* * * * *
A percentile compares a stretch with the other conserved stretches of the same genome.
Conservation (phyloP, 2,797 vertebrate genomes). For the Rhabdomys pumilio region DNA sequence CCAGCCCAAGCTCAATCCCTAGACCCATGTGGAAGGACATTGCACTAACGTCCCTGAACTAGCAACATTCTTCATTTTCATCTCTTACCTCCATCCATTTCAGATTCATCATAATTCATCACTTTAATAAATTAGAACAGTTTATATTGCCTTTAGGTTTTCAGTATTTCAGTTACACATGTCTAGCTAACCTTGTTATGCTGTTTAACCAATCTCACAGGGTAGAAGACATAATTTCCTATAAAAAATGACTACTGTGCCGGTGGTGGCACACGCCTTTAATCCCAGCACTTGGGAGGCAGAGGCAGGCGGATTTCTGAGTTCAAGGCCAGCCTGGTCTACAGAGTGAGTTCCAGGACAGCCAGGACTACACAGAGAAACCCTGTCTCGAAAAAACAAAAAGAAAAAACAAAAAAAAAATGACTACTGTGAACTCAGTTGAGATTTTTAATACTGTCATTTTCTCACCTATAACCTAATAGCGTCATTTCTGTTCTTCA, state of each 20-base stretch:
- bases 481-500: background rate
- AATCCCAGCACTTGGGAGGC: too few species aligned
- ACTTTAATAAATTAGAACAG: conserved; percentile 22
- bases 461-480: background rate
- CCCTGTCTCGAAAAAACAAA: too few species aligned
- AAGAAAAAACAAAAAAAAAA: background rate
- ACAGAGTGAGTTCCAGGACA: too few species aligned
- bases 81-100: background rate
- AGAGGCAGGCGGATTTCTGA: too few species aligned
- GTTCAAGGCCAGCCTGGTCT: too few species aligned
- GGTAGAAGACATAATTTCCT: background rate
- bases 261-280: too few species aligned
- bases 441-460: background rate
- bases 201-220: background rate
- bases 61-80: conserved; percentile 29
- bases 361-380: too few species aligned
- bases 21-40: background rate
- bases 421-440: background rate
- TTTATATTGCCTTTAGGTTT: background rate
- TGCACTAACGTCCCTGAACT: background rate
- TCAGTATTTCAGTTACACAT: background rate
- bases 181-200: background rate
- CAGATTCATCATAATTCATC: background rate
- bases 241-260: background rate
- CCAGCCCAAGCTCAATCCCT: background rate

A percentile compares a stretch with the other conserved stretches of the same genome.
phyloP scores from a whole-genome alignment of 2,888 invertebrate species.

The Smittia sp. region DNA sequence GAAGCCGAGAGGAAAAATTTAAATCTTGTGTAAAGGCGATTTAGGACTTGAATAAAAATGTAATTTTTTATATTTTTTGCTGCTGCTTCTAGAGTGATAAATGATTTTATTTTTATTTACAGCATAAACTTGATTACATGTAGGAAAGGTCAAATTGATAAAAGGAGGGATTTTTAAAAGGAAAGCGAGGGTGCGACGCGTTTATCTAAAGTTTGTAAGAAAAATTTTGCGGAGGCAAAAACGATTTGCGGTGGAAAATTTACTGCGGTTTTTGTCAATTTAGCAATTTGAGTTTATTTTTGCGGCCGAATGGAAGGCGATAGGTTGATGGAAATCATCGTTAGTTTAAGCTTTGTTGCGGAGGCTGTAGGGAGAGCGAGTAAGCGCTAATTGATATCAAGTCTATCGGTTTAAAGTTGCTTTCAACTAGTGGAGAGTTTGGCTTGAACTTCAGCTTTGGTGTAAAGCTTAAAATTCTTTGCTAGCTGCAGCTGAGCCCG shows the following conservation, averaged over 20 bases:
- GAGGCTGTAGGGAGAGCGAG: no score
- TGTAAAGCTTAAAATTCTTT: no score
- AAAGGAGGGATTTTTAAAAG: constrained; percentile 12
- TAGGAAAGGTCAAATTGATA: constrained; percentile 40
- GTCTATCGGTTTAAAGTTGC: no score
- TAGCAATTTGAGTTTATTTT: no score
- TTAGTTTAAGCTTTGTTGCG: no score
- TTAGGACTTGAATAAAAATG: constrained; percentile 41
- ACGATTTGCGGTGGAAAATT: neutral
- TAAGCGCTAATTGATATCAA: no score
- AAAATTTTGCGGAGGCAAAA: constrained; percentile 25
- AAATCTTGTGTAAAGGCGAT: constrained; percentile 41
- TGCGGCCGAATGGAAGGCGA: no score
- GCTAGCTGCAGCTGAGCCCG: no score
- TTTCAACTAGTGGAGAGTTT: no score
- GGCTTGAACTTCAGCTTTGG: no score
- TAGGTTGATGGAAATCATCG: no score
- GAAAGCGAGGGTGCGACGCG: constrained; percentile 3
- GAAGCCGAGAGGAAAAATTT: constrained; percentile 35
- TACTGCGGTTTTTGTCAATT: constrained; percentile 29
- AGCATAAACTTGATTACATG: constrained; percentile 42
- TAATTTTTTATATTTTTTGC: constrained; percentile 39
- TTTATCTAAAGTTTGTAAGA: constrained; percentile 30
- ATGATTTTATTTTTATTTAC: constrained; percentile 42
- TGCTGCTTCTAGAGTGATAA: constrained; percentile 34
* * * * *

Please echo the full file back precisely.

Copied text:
A percentile compares a stretch with the other conserved stretches of the same genome.
Conservation (phyloP, 2,797 vertebrate genomes). For the Rhabdomys pumilio region DNA sequence CCAGCCCAAGCTCAATCCCTAGACCCATGTGGAAGGACATTGCACTAACGTCCCTGAACTAGCAACATTCTTCATTTTCATCTCTTACCTCCATCCATTTCAGATTCATCATAATTCATCACTTTAATAAATTAGAACAGTTTATATTGCCTTTAGGTTTTCAGTATTTCAGTTACACATGTCTAGCTAACCTTGTTATGCTGTTTAACCAATCTCACAGGGTAGAAGACATAATTTCCTATAAAAAATGACTACTGTGCCGGTGGTGGCACACGCCTTTAATCCCAGCACTTGGGAGGCAGAGGCAGGCGGATTTCTGAGTTCAAGGCCAGCCTGGTCTACAGAGTGAGTTCCAGGACAGCCAGGACTACACAGAGAAACCCTGTCTCGAAAAAACAAAAAGAAAAAACAAAAAAAAAATGACTACTGTGAACTCAGTTGAGATTTTTAATACTGTCATTTTCTCACCTATAACCTAATAGCGTCATTTCTGTTCTTCA, state of each 20-base stretch:
- bases 481-500: background rate
- AATCCCAGCACTTGGGAGGC: too few species aligned
- ACTTTAATAAATTAGAACAG: conserved; percentile 22
- bases 461-480: background rate
- CCCTGTCTCGAAAAAACAAA: too few species aligned
- AAGAAAAAACAAAAAAAAAA: background rate
- ACAGAGTGAGTTCCAGGACA: too few species aligned
- bases 81-100: background rate
- AGAGGCAGGCGGATTTCTGA: too few species aligned
- GTTCAAGGCCAGCCTGGTCT: too few species aligned
- GGTAGAAGACATAATTTCCT: background rate
- bases 261-280: too few species aligned
- bases 441-460: background rate
- bases 201-220: background rate
- bases 61-80: conserved; percentile 29
- bases 361-380: too few species aligned
- bases 21-40: background rate
- bases 421-440: background rate
- TTTATATTGCCTTTAGGTTT: background rate
- TGCACTAACGTCCCTGAACT: background rate
- TCAGTATTTCAGTTACACAT: background rate
- bases 181-200: background rate
- CAGATTCATCATAATTCATC: background rate
- bases 241-260: background rate
- CCAGCCCAAGCTCAATCCCT: background rate

A percentile compares a stretch with the other conserved stretches of the same genome.
phyloP scores from a whole-genome alignment of 2,888 invertebrate species.

The Smittia sp. region DNA sequence GAAGCCGAGAGGAAAAATTTAAATCTTGTGTAAAGGCGATTTAGGACTTGAATAAAAATGTAATTTTTTATATTTTTTGCTGCTGCTTCTAGAGTGATAAATGATTTTATTTTTATTTACAGCATAAACTTGATTACATGTAGGAAAGGTCAAATTGATAAAAGGAGGGATTTTTAAAAGGAAAGCGAGGGTGCGACGCGTTTATCTAAAGTTTGTAAGAAAAATTTTGCGGAGGCAAAAACGATTTGCGGTGGAAAATTTACTGCGGTTTTTGTCAATTTAGCAATTTGAGTTTATTTTTGCGGCCGAATGGAAGGCGATAGGTTGATGGAAATCATCGTTAGTTTAAGCTTTGTTGCGGAGGCTGTAGGGAGAGCGAGTAAGCGCTAATTGATATCAAGTCTATCGGTTTAAAGTTGCTTTCAACTAGTGGAGAGTTTGGCTTGAACTTCAGCTTTGGTGTAAAGCTTAAAATTCTTTGCTAGCTGCAGCTGAGCCCG shows the following conservation, averaged over 20 bases:
- GAGGCTGTAGGGAGAGCGAG: no score
- TGTAAAGCTTAAAATTCTTT: no score
- AAAGGAGGGATTTTTAAAAG: constrained; percentile 12
- TAGGAAAGGTCAAATTGATA: constrained; percentile 40
- GTCTATCGGTTTAAAGTTGC: no score
- TAGCAATTTGAGTTTATTTT: no score
- TTAGTTTAAGCTTTGTTGCG: no score
- TTAGGACTTGAATAAAAATG: constrained; percentile 41
- ACGATTTGCGGTGGAAAATT: neutral
- TAAGCGCTAATTGATATCAA: no score
- AAAATTTTGCGGAGGCAAAA: constrained; percentile 25
- AAATCTTGTGTAAAGGCGAT: constrained; percentile 41
- TGCGGCCGAATGGAAGGCGA: no score
- GCTAGCTGCAGCTGAGCCCG: no score
- TTTCAACTAGTGGAGAGTTT: no score
- GGCTTGAACTTCAGCTTTGG: no score
- TAGGTTGATGGAAATCATCG: no score
- GAAAGCGAGGGTGCGACGCG: constrained; percentile 3
- GAAGCCGAGAGGAAAAATTT: constrained; percentile 35
- TACTGCGGTTTTTGTCAATT: constrained; percentile 29
- AGCATAAACTTGATTACATG: constrained; percentile 42
- TAATTTTTTATATTTTTTGC: constrained; percentile 39
- TTTATCTAAAGTTTGTAAGA: constrained; percentile 30
- ATGATTTTATTTTTATTTAC: constrained; percentile 42
- TGCTGCTTCTAGAGTGATAA: constrained; percentile 34